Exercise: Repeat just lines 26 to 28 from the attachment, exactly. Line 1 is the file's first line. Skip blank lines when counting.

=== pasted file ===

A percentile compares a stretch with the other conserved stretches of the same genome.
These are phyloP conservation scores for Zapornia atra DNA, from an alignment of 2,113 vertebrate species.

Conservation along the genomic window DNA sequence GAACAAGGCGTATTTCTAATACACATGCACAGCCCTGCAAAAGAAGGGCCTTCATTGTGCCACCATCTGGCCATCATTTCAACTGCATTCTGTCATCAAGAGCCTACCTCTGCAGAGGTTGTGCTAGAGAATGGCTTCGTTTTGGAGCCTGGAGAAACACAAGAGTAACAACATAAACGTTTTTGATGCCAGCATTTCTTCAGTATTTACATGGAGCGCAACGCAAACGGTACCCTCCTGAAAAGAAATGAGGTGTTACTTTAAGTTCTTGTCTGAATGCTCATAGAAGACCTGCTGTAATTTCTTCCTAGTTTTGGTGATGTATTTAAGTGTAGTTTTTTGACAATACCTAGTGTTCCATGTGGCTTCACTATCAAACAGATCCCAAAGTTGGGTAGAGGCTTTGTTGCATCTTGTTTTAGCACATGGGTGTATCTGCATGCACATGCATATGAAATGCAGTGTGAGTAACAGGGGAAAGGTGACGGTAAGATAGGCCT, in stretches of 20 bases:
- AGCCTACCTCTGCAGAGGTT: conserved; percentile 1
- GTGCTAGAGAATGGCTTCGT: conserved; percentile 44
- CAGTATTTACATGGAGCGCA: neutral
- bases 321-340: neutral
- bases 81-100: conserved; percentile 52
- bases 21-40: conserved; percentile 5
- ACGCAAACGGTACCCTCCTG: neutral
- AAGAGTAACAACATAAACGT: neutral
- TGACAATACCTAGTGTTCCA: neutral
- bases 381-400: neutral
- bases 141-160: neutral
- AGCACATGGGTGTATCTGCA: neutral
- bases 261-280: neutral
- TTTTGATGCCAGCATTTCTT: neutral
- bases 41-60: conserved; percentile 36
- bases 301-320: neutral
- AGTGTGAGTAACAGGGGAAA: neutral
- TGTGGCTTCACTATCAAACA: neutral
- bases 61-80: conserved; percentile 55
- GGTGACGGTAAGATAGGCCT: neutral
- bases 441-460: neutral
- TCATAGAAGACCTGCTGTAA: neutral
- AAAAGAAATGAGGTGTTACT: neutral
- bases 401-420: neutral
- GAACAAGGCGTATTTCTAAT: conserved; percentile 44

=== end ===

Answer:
- AAAAGAAATGAGGTGTTACT: neutral
- bases 401-420: neutral
- GAACAAGGCGTATTTCTAAT: conserved; percentile 44